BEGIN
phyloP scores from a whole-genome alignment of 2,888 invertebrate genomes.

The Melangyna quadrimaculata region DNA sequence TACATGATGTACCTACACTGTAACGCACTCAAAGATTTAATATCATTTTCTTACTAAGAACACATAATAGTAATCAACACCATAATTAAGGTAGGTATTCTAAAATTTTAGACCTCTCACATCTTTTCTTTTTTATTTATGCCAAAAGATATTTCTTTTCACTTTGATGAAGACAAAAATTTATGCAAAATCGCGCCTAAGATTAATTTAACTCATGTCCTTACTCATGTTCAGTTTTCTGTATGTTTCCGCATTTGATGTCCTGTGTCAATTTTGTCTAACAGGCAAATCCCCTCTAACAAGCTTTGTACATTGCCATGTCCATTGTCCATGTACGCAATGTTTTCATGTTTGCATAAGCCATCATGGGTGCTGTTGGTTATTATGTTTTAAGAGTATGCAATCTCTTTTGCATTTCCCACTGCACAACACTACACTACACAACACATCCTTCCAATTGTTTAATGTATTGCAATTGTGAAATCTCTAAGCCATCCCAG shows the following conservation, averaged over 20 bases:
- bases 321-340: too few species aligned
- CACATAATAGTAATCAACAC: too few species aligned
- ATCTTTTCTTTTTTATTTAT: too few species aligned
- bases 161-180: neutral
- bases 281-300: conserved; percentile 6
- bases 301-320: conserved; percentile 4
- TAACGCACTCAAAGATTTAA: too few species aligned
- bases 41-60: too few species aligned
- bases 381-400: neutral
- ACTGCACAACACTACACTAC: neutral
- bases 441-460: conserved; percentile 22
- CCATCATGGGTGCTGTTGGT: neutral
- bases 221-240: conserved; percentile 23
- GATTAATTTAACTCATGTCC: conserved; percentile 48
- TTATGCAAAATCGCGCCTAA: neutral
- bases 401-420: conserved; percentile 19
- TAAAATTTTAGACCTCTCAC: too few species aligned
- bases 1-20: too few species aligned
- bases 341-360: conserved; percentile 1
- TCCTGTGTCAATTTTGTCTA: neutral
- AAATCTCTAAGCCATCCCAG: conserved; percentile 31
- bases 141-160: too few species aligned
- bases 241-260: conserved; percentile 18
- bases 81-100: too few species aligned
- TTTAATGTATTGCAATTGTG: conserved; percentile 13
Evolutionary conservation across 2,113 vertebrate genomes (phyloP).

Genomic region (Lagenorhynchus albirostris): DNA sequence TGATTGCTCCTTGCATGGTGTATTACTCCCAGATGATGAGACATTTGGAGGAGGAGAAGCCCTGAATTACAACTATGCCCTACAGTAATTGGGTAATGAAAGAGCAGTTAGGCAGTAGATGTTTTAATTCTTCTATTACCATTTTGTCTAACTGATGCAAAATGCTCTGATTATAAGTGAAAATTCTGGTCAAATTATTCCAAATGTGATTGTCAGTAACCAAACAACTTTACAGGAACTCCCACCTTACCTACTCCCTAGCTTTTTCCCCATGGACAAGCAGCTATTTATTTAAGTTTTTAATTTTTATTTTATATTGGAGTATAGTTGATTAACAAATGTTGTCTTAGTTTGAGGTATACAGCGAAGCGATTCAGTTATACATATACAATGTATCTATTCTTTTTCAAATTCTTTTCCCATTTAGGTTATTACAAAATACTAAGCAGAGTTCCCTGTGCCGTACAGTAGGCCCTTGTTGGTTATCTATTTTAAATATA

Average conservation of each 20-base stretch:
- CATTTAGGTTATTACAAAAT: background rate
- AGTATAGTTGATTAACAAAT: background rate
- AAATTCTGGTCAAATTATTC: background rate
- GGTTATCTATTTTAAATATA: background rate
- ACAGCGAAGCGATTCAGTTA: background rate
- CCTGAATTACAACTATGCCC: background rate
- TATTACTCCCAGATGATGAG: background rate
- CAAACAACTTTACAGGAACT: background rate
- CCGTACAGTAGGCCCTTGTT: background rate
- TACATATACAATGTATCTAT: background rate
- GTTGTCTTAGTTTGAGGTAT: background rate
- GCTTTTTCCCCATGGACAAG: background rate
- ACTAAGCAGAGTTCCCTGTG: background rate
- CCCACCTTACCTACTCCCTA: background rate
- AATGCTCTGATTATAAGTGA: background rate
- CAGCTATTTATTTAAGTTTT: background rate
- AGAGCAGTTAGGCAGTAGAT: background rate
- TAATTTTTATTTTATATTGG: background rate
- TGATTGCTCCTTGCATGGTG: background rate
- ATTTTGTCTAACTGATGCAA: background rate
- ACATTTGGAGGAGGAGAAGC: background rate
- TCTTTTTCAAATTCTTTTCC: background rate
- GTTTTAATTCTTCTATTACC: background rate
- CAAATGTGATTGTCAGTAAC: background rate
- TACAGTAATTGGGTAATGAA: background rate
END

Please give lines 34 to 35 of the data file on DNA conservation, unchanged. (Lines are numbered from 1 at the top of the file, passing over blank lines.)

- GGTTATCTATTTTAAATATA: background rate
- ACAGCGAAGCGATTCAGTTA: background rate